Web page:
|Full name||: Richard Wagner|
|Alias||: Richard Wagner|
|Animals||: The Rooster|
|Father||: Carl Friedrich Wagner|
|Mother||: Johanna Rosine|
|Wife||: Cosima Wagner (m. 1870–1883), Minna Planer (m. 1836–1866)|
|Children||: Siegfried Wagner, Eva von Bülow, Isolde Ludowitz von Bülow|
|Activists||: Composers , Directors|
Wilhelm Richard Wagner was a highly recognized German composer, conductor, theatre director and polemicist, specially recognized for his ‘operas’ or afterwards known as ‘music dramas’. Wagner's compositions, particularly those of his later period, were characterized by rich harmonies, complex texture and in-depth use of leitmotifs (musical themes related to individual characters, thoughts, places, or plot elements). He was the ninth child of Carl Friedrich Wagner and Johanna Rosine (née Paetz). His father was a clerk in the Leipzig police service and his mother was the daughter of a baker. Wagner was an exceptional opera composer, as he wrote both the music and libretto for every one of his stage works. One of his greatest achievements is a set of four operas – ‘Der Ring des Nibelungen’ (ring cycle in a layman’s language) which were closely based on characteristics of Germanic mythology. Let’s probe into how Wagner achieved all this, despite facing the obstacles like poverty, political exile and unstable love affairs!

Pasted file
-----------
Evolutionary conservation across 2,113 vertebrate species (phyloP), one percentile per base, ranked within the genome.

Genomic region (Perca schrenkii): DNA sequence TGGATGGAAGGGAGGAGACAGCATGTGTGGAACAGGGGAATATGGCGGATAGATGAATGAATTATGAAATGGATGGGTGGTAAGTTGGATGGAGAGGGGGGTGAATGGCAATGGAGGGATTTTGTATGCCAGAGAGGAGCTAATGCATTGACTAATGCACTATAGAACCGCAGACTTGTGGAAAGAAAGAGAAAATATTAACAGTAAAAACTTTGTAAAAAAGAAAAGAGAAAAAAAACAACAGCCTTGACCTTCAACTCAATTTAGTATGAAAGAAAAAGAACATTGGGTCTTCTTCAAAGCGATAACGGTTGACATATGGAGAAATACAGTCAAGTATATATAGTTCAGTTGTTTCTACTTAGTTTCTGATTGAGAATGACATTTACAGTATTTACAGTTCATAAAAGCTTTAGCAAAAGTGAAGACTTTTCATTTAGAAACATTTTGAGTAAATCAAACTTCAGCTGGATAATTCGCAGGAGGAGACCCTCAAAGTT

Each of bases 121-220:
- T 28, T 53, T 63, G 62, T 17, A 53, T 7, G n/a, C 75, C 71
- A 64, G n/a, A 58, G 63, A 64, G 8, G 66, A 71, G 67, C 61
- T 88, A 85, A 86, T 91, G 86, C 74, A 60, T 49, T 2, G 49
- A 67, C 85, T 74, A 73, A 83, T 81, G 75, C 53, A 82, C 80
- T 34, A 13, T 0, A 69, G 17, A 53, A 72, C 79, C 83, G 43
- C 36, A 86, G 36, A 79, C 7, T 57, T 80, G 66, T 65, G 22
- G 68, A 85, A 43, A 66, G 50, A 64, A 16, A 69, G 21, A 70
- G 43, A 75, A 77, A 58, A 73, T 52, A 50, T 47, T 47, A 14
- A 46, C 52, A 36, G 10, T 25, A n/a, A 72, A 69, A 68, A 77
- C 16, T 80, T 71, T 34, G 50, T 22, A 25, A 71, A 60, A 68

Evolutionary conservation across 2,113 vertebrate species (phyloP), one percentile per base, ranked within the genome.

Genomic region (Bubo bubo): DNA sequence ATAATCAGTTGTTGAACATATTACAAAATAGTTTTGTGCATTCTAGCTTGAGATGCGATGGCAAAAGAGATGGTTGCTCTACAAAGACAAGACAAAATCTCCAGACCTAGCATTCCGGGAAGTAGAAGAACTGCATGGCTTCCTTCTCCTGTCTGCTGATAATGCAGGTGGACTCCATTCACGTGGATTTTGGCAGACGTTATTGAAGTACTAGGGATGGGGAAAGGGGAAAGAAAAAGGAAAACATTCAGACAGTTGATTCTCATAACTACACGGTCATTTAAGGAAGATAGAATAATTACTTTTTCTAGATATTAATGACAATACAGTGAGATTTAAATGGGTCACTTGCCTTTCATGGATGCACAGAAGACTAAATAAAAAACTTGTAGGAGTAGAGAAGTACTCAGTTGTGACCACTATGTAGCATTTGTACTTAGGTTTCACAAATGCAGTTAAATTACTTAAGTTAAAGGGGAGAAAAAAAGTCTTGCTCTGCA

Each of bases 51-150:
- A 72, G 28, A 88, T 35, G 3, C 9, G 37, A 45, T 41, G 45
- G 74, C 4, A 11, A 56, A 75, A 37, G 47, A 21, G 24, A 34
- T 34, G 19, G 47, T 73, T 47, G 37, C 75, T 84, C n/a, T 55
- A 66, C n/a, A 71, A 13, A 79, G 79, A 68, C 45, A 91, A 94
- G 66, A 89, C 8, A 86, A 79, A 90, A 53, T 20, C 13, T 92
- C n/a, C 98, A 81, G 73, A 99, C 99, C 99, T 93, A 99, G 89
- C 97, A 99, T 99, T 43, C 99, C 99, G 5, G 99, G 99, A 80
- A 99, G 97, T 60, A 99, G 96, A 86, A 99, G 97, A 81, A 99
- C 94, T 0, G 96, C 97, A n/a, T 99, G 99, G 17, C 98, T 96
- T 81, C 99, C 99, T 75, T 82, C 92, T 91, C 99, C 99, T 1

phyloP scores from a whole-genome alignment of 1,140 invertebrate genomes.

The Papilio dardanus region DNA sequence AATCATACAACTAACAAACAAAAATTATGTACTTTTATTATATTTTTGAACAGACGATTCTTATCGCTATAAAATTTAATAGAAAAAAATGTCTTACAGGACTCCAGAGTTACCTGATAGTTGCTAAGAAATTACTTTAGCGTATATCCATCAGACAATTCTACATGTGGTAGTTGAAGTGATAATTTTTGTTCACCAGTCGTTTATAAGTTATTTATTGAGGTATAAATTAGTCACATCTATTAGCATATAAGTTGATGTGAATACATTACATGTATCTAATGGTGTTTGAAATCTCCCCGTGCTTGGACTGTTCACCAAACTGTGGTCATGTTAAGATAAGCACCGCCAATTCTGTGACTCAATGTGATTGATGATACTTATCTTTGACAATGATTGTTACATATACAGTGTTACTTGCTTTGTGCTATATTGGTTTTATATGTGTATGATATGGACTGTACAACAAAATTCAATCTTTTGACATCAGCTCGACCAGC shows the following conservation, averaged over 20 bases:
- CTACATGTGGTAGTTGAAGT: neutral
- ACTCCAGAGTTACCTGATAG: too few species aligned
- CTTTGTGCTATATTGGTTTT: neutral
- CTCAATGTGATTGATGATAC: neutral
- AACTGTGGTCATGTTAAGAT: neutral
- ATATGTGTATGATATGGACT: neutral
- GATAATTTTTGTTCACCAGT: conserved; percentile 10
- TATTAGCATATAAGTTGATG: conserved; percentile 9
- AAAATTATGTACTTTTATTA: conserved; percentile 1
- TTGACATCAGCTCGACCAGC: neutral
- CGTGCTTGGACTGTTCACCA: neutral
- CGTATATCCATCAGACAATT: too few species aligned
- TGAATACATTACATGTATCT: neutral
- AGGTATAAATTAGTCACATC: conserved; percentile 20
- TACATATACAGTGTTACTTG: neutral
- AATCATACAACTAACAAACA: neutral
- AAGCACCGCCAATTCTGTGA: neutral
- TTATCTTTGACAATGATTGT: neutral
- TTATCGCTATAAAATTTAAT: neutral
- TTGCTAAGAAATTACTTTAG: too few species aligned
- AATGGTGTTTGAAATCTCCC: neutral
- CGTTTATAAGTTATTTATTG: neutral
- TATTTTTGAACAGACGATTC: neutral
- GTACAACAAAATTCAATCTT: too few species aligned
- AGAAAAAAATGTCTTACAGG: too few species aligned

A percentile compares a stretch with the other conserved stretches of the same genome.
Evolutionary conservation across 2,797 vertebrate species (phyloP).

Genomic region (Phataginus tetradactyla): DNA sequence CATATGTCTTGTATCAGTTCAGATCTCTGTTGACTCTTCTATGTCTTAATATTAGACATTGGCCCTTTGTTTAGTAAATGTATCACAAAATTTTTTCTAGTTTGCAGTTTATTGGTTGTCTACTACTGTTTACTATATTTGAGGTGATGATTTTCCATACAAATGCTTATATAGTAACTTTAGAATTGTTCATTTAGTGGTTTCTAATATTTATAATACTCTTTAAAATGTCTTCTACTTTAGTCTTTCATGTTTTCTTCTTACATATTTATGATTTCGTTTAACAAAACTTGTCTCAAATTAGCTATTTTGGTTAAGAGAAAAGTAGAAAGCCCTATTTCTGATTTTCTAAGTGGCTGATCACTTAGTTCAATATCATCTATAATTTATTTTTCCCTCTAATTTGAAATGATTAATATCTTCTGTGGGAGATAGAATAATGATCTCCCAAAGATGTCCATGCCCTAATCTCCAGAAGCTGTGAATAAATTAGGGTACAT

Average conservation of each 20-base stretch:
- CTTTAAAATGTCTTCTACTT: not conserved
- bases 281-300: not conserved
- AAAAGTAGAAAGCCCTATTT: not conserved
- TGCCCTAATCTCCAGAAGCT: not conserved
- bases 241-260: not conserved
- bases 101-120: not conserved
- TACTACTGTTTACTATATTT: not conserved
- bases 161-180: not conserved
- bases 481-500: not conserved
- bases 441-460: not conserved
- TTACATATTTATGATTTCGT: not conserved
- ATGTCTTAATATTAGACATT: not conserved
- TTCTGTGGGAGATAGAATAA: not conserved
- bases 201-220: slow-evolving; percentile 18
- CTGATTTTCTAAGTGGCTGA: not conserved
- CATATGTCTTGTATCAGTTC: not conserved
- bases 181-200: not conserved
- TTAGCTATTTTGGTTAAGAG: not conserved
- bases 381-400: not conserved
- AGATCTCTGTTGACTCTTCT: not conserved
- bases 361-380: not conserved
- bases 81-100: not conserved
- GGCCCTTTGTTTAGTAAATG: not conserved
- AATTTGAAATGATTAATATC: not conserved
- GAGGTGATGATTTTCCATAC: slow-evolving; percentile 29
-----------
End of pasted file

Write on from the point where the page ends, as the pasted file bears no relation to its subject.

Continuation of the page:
In 1833, Richard earned a position as choir master in Würzburg with the help of his older brother Karl Albert. Within that year, Wagner composed his first complete opera, ‘Die Feen’ (The Fairies) which notably impersonated the style of Carl Maria von Weber. Interestingly, this opera was premiered in Munich shortly after the Wagner’s death in 1883 and not before. Meanwhile, Wagner worked as a musical director at the opera house in Magdeburg for a short period during which he wrote ‘Das Liebesverbot’ (The Ban on Love), based on Shakespeare's ‘Measure for Measure’.